A man has been found guilty of the murder of Sir David Amess MP, and of plotting to commit a terrorist attack in the UK.
Ali Harbi Ali, 26 (1.02.96) of Kentish Town, NW5, attacked Sir David with a kitchen knife shortly after midday, on 15 October 2022, during a constituency surgery event in Leigh-on-Sea, Essex.
Following his arrest and during interview, Ali explained to officers that he had long held a desire to attack a Member of Parliament who had previously voted to support airstrikes in Syria.
He also told detectives that he had researched other political figures as possible targets, with his planning stretching over a period of more than two years.
An investigation by the Met’s Counter Terrorism Command uncovered evidence of Ali carrying out hostile reconnaissance around the Houses of Parliament weeks before the murder.
Detectives found evidence and CCTV footage showing that in 2019, he also visited the home address and the constituency surgery of two other MPs. Officers also found attack planning notes on his phone, as well as extremist content he had accessed.
Ali was found guilty of murder, and of preparation of terrorist acts on Monday, 11 April following a trial at the Old Bailey.
He will be sentenced at the same court on Wednesday, 13 April.
Detective Chief Superintendent Dominic Murphy, Head of Operations for the Met’s Counter Terrorism Command, said:“Sir David Amess was a dedicated public servant who was greatly respected and admired by everyone in his local community, and amongst his peers. His senseless murder shocked and appalled the nation.
“Sir David’s family have been left utterly devastated, but they have shown remarkable courage and dignity throughout the investigation and this trial.
“I want to give a special mention to the two Essex Police officers who were first to respond to the 999 call, and brought what was a terrifying incident under control. They showed immense bravery in walking into this situation unarmed, and their decisive actions ensured no-one else could be hurt.
“I also want to highlight the incredible bravery of the members of the public who tried to help Sir David.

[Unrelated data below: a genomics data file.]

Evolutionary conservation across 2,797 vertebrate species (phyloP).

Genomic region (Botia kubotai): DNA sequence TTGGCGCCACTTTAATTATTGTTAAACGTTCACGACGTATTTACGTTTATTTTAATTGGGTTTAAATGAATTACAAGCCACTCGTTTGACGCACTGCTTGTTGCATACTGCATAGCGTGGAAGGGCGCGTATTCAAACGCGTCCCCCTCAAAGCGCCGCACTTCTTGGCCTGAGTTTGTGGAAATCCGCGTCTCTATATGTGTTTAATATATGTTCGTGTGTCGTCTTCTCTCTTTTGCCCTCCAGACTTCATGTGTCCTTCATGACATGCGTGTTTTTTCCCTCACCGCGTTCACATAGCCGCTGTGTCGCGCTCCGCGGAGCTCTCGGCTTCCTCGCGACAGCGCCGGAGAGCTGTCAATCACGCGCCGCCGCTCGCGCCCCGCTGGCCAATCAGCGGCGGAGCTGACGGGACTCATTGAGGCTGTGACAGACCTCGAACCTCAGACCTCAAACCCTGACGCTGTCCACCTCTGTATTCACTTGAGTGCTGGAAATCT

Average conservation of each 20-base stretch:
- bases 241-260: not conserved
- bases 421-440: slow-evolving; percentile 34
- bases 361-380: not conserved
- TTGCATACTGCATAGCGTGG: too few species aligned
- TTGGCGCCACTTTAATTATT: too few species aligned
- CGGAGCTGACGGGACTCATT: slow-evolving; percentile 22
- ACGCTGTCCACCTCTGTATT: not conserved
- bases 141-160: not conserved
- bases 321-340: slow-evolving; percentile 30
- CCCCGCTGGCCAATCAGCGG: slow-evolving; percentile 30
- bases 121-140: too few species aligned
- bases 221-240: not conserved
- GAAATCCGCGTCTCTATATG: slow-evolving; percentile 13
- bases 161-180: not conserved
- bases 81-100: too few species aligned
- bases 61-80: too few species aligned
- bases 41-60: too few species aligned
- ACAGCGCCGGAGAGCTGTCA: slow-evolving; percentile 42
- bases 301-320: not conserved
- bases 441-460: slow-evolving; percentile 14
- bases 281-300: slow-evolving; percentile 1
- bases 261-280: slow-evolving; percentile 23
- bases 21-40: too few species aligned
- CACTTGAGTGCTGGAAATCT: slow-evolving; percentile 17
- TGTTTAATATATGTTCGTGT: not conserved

“Following the murder, our officers worked extremely hard and at pace to firstly ensure there was no existing threat linked to the attacker, and then to put together a compelling package of evidence which showed his extremist mind-set, and the lengths he went to in order to plan and commit the attack.”
The investigation found that Ali took an early morning train to Leigh-on-Sea from north London on 15 October 2021, to attend an appointment at Sir David’s constituency surgery being held at Belfairs Methodist Church in Southend-On-Sea.
Ali pre-booked a meeting with him the previous week, after falsely posing as a future resident of Sir David’s Southend West constituency.
Upon being brought into Sir David’s meeting room and in the minutes before the attack, Ali’s attention had been focused on his mobile phone.
From the subsequent investigation, detectives found that Ali was sending a message apologising to his family, and detailing his motive for what he was about to do, to a number of contacts.
Ali’s phone then started ringing, and at this point he took out a 12-inch kitchen knife and said “sorry” before stabbing Sir David in the stomach, and inflicting further wounds.
Immediately after, a member of the public asked Ali why he had done it, to which he replied: “I wanted to kill David and every MP who voted for bombings in Syria, I wanted to die, be shot and be a hero.”
Two officers from Essex Police attended the scene within minutes of police being called. When they arrived, they encountered Ali who was in the main church hall holding the knife.
After an exchange of words and ordering Ali to drop the knife, he eventually complied and was arrested.
A post-mortem examination the day after the murder gave cause of death as multiple stab wounds to the chest.
The Met’s Counter Terrorism Command were handed the investigation in the hours after the murder, and the incident was later formally declared as terrorism.
Detectives analysed Ali’s devices, and found that Ali had downloaded extremist Daesh propaganda online as early as 2016 – when he says he had become radicalised and wanted to travel to Syria to fight for terrorist groups there.
He then decided to commit an attack in the UK against an MP, and began to research possible targets in 2019.
Over several months in 2021, and as the COVID restrictions began to ease, Ali carried out hostile reconnaissance on two Members of Parliament – one at their home address on six separate occasions, and the other at their constituency surgery.
He also travelled to the Houses of Parliament on three separate occasions to see whether there were opportunities to attack an MP that he might have come across around the Parliament buildings, but he was deterred by the presence of armed officers.
Detectives were able to obtain Oyster Card data and CCTV footage which confirmed that he made these trips.
He told officers during interview that he bought the murder weapon in 2016, with the intention of carrying out a terrorist attack with it.
Detective Chief Superintendent Dominic Murphy, added: “This senseless murder was a stark reminder that terrorism very much remains a threat. Counter terrorism officers across the UK are working around the clock to deal with this threat, and the help of communities remains vital to the efforts of police and other agencies involved in public safety and national security.”
+ Communities defeat terrorism, and information from the public is vital to counter terrorism investigations. If you see or hear something unusual or suspicious and think someone may be engaging in terrorist activity, trust your instincts and act by reporting it in confidence at gov.uk/ACT. Always dial 999 or in an emergency.